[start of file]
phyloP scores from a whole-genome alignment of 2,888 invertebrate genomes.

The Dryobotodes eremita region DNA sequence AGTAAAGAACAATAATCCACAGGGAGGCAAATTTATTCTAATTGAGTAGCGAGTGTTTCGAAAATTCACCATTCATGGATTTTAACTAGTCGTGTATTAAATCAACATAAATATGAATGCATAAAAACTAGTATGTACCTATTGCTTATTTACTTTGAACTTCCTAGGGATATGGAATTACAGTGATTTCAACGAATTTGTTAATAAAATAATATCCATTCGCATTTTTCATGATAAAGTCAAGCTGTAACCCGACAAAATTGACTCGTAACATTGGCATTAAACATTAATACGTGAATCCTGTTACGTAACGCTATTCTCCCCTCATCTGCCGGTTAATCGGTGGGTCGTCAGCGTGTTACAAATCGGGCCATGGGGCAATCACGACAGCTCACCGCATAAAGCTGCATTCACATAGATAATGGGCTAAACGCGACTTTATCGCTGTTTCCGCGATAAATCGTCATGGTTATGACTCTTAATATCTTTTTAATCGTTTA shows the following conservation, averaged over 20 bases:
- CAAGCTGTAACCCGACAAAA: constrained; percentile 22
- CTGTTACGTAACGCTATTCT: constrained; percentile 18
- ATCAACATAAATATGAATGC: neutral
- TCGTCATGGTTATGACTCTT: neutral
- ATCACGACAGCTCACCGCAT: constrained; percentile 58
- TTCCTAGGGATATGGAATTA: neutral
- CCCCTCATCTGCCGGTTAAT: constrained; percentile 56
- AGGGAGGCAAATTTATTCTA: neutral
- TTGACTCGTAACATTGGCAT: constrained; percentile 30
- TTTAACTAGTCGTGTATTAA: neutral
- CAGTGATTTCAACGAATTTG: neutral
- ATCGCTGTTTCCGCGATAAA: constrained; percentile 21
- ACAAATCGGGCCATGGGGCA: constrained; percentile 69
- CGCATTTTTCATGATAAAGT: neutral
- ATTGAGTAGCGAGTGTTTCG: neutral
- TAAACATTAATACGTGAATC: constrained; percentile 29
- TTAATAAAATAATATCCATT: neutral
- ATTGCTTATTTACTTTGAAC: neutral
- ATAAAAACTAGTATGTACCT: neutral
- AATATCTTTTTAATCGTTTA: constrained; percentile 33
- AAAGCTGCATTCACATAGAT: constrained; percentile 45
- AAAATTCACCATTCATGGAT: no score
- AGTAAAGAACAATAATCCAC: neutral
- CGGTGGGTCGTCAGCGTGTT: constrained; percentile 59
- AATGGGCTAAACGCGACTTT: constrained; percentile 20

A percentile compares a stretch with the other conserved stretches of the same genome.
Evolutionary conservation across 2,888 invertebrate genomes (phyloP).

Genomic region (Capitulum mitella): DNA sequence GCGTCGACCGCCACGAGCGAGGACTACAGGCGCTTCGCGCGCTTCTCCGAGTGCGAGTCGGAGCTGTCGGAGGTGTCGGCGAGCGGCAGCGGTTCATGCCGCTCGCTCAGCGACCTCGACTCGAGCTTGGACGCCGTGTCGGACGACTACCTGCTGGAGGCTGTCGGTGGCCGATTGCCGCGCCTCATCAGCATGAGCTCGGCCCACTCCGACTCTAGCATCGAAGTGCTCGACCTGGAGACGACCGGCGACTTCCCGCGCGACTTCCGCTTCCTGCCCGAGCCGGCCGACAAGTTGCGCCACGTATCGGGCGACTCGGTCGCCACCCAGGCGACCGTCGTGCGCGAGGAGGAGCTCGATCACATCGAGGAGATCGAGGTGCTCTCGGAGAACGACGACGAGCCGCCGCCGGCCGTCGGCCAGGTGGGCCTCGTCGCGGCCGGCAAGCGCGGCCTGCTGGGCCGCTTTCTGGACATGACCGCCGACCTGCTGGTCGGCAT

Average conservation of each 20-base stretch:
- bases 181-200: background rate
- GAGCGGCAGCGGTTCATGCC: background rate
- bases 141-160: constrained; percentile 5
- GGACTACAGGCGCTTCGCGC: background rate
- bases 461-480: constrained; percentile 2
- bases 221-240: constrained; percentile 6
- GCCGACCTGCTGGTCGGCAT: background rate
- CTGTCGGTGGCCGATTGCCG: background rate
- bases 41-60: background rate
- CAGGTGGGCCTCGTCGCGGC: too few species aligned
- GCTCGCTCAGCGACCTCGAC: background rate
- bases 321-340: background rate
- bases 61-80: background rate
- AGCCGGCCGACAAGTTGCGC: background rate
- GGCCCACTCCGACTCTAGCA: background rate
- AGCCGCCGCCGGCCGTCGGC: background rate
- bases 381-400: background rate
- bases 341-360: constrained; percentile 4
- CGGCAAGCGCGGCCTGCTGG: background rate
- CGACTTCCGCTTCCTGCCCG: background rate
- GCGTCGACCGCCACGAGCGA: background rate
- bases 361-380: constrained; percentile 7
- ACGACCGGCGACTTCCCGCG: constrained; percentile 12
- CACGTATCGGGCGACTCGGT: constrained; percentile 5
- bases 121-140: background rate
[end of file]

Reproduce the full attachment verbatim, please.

phyloP scores from a whole-genome alignment of 2,888 invertebrate genomes.

The Dryobotodes eremita region DNA sequence AGTAAAGAACAATAATCCACAGGGAGGCAAATTTATTCTAATTGAGTAGCGAGTGTTTCGAAAATTCACCATTCATGGATTTTAACTAGTCGTGTATTAAATCAACATAAATATGAATGCATAAAAACTAGTATGTACCTATTGCTTATTTACTTTGAACTTCCTAGGGATATGGAATTACAGTGATTTCAACGAATTTGTTAATAAAATAATATCCATTCGCATTTTTCATGATAAAGTCAAGCTGTAACCCGACAAAATTGACTCGTAACATTGGCATTAAACATTAATACGTGAATCCTGTTACGTAACGCTATTCTCCCCTCATCTGCCGGTTAATCGGTGGGTCGTCAGCGTGTTACAAATCGGGCCATGGGGCAATCACGACAGCTCACCGCATAAAGCTGCATTCACATAGATAATGGGCTAAACGCGACTTTATCGCTGTTTCCGCGATAAATCGTCATGGTTATGACTCTTAATATCTTTTTAATCGTTTA shows the following conservation, averaged over 20 bases:
- CAAGCTGTAACCCGACAAAA: constrained; percentile 22
- CTGTTACGTAACGCTATTCT: constrained; percentile 18
- ATCAACATAAATATGAATGC: neutral
- TCGTCATGGTTATGACTCTT: neutral
- ATCACGACAGCTCACCGCAT: constrained; percentile 58
- TTCCTAGGGATATGGAATTA: neutral
- CCCCTCATCTGCCGGTTAAT: constrained; percentile 56
- AGGGAGGCAAATTTATTCTA: neutral
- TTGACTCGTAACATTGGCAT: constrained; percentile 30
- TTTAACTAGTCGTGTATTAA: neutral
- CAGTGATTTCAACGAATTTG: neutral
- ATCGCTGTTTCCGCGATAAA: constrained; percentile 21
- ACAAATCGGGCCATGGGGCA: constrained; percentile 69
- CGCATTTTTCATGATAAAGT: neutral
- ATTGAGTAGCGAGTGTTTCG: neutral
- TAAACATTAATACGTGAATC: constrained; percentile 29
- TTAATAAAATAATATCCATT: neutral
- ATTGCTTATTTACTTTGAAC: neutral
- ATAAAAACTAGTATGTACCT: neutral
- AATATCTTTTTAATCGTTTA: constrained; percentile 33
- AAAGCTGCATTCACATAGAT: constrained; percentile 45
- AAAATTCACCATTCATGGAT: no score
- AGTAAAGAACAATAATCCAC: neutral
- CGGTGGGTCGTCAGCGTGTT: constrained; percentile 59
- AATGGGCTAAACGCGACTTT: constrained; percentile 20

A percentile compares a stretch with the other conserved stretches of the same genome.
Evolutionary conservation across 2,888 invertebrate genomes (phyloP).

Genomic region (Capitulum mitella): DNA sequence GCGTCGACCGCCACGAGCGAGGACTACAGGCGCTTCGCGCGCTTCTCCGAGTGCGAGTCGGAGCTGTCGGAGGTGTCGGCGAGCGGCAGCGGTTCATGCCGCTCGCTCAGCGACCTCGACTCGAGCTTGGACGCCGTGTCGGACGACTACCTGCTGGAGGCTGTCGGTGGCCGATTGCCGCGCCTCATCAGCATGAGCTCGGCCCACTCCGACTCTAGCATCGAAGTGCTCGACCTGGAGACGACCGGCGACTTCCCGCGCGACTTCCGCTTCCTGCCCGAGCCGGCCGACAAGTTGCGCCACGTATCGGGCGACTCGGTCGCCACCCAGGCGACCGTCGTGCGCGAGGAGGAGCTCGATCACATCGAGGAGATCGAGGTGCTCTCGGAGAACGACGACGAGCCGCCGCCGGCCGTCGGCCAGGTGGGCCTCGTCGCGGCCGGCAAGCGCGGCCTGCTGGGCCGCTTTCTGGACATGACCGCCGACCTGCTGGTCGGCAT

Average conservation of each 20-base stretch:
- bases 181-200: background rate
- GAGCGGCAGCGGTTCATGCC: background rate
- bases 141-160: constrained; percentile 5
- GGACTACAGGCGCTTCGCGC: background rate
- bases 461-480: constrained; percentile 2
- bases 221-240: constrained; percentile 6
- GCCGACCTGCTGGTCGGCAT: background rate
- CTGTCGGTGGCCGATTGCCG: background rate
- bases 41-60: background rate
- CAGGTGGGCCTCGTCGCGGC: too few species aligned
- GCTCGCTCAGCGACCTCGAC: background rate
- bases 321-340: background rate
- bases 61-80: background rate
- AGCCGGCCGACAAGTTGCGC: background rate
- GGCCCACTCCGACTCTAGCA: background rate
- AGCCGCCGCCGGCCGTCGGC: background rate
- bases 381-400: background rate
- bases 341-360: constrained; percentile 4
- CGGCAAGCGCGGCCTGCTGG: background rate
- CGACTTCCGCTTCCTGCCCG: background rate
- GCGTCGACCGCCACGAGCGA: background rate
- bases 361-380: constrained; percentile 7
- ACGACCGGCGACTTCCCGCG: constrained; percentile 12
- CACGTATCGGGCGACTCGGT: constrained; percentile 5
- bases 121-140: background rate